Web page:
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Prisma vs Kysely

We decided to give Prisma a try recently to see how well it performed. Prisma impressed us with its developer experience (DX) and abstractions. Yet, we encountered challenges and performance issues. It even forced us to shape the database schema based on its limitations.

So, we set out to find a replacement to better fit our needs. Having worked with Knex before, we were very impressed with Kysely. It's a modern query builder with a great TypeScript focus. As we'll see here, it also performs a lot better than Prisma.

To set the context a bit, the project we're working on uses Nest.js and it has a database with around 30 tables. It has support for localization and several many-to-many relations. It's a backend for iOS and Android apps. We'll use a sample database with a similar size since we cannot share the database schema here.

We spent a couple of days getting acquainted with Kysely before deciding on our approach. Our setup allowed us to refactor from Prisma piece by piece. This is my attempt at documenting my findings and thoughts on why Prisma didn't cut it for us. Fair warning: opinions ahead, your miles may vary, etc.

High-level comparison - Prisma vs Kysely

Prisma sits somewhere between a traditional ORM and a query builder. Prisma uses a single schema file for defining the model. It then uses that to generate database migrations in SQL files. This alone makes Prisma's DX one of the best among ORMs and query builders. Prisma still lacks some common features though, such as compatibility with views, custom column constraints, and handling nullable unique indexes.

Prisma also heavily abstracts SQL, so it's pretty much impossible to optimize the SQL it runs. For example, Prisma's generated SQL prefers executing several queries over using joins. Depending on your use case, this might be a good or bad thing.

In contrast, Kysely is a query builder. The downside (upside) is that you don't get as many batteries included as you would with Prisma. It does have some migration support but is not as well-defined as Prisma's. You also don't get the TypeScript types generated for you out of the box, but there are tools to help you there. For example, you can use kysely-codegen to generate TypeScript definitions from your database. Or use prisma-kysely to reuse a Prisma schema file. Because it's a lot closer to writing raw SQL, it can also be a lot more powerful.

Not having everything included can be a good thing. With Kysely you can pick whichever database driver you need ("dialect" in Kysely's terms). You can use the official pg driver, or you can use the newer postgres.js alternative. We did not notice a considerable performance difference between the two though. Likely because Kysely already does the heavy lifting.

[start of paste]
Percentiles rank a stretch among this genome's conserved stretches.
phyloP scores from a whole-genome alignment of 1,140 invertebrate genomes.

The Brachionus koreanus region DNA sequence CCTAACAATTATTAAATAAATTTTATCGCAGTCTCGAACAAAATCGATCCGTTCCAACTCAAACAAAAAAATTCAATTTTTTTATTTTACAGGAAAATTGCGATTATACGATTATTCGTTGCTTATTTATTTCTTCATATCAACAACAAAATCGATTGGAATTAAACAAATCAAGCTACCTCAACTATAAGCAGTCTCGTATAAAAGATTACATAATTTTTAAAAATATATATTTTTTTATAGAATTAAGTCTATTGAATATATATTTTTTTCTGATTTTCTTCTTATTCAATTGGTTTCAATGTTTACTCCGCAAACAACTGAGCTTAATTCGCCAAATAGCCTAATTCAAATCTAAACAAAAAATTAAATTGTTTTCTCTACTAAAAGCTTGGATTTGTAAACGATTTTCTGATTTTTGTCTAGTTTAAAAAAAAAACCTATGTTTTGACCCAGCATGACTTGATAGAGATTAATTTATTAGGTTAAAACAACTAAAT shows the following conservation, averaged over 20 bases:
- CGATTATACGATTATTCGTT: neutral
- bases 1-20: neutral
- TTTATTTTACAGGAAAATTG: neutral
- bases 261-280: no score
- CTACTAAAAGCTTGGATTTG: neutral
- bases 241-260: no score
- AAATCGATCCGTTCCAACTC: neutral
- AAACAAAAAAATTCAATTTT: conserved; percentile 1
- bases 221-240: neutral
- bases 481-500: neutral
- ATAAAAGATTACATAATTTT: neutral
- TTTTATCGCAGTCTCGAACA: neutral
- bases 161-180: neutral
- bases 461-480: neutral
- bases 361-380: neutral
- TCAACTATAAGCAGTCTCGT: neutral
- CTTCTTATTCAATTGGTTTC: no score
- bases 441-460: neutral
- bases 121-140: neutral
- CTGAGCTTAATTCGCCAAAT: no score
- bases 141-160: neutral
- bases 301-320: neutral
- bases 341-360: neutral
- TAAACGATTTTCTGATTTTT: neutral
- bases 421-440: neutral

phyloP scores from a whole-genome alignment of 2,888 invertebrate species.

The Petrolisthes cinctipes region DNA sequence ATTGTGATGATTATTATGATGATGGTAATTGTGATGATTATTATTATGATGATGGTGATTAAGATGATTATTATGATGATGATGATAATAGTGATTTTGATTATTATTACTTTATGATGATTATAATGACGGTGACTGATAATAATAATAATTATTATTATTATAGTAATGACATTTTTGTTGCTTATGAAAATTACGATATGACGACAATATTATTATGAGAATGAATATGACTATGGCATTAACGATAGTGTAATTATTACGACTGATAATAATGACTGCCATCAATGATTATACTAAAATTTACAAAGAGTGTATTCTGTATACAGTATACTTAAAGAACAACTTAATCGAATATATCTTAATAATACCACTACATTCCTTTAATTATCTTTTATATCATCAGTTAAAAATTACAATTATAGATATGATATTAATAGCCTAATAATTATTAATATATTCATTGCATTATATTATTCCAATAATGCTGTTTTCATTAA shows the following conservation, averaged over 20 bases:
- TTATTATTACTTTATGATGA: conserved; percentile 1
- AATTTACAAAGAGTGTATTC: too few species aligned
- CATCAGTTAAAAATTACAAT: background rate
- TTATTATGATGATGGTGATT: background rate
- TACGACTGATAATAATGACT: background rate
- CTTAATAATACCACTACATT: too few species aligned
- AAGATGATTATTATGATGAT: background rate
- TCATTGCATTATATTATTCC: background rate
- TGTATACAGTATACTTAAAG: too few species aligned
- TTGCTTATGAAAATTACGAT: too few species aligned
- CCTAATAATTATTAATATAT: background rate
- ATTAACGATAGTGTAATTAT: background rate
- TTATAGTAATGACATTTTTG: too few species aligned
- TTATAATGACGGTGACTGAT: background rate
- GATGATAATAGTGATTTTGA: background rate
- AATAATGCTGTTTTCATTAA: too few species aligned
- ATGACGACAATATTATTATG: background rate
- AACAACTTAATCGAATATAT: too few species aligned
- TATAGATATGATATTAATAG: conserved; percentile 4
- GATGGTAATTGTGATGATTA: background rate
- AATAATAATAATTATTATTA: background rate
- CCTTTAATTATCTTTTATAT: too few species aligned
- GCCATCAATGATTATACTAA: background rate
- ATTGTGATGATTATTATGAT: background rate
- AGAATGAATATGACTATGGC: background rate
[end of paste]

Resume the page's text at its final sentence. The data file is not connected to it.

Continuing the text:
Drizzle deserves an honorable mention here. It is another query builder with features like Kysely. One upside with Drizzle is that their migrations, like Prisma, are only SQL. Also, you write Drizzle's schemas in TypeScript but don't use the up/down approach of Kysely. This post won't cover it in detail, but we'll reference it in some places as an extra point of comparison.

Performance - fetching 1,000 films

This is using the DVD Rental sample database from PostgreSQL Tutorial. I've set up a sample repository for you to run the queries below and play around further with each setup. As a bonus, there's also a Drizzle test included.

The idea is this: fetch the most recent 1,000 films with their categories and actors included. Order films alphabetically if they have the same release year. Also, order categories and actors alphabetically.

Note: Prisma's prisma db pull command does not let you map names to camel-case. Kysely's CamelCasePlugin can do this for you though. If we wanted to achieve the same result in Prisma we'd have to manually add @map(...) and @@map(...) as needed. To save some time, the generated Prisma schema uses snake_case.

const latestFilms = await db
  .orderBy(["film.releaseYear desc", "film.title asc"])
  .select((eb) => [
        .where("filmCategory.filmId", "=", eb.ref("film.filmId"))
        .orderBy(["category.name asc"])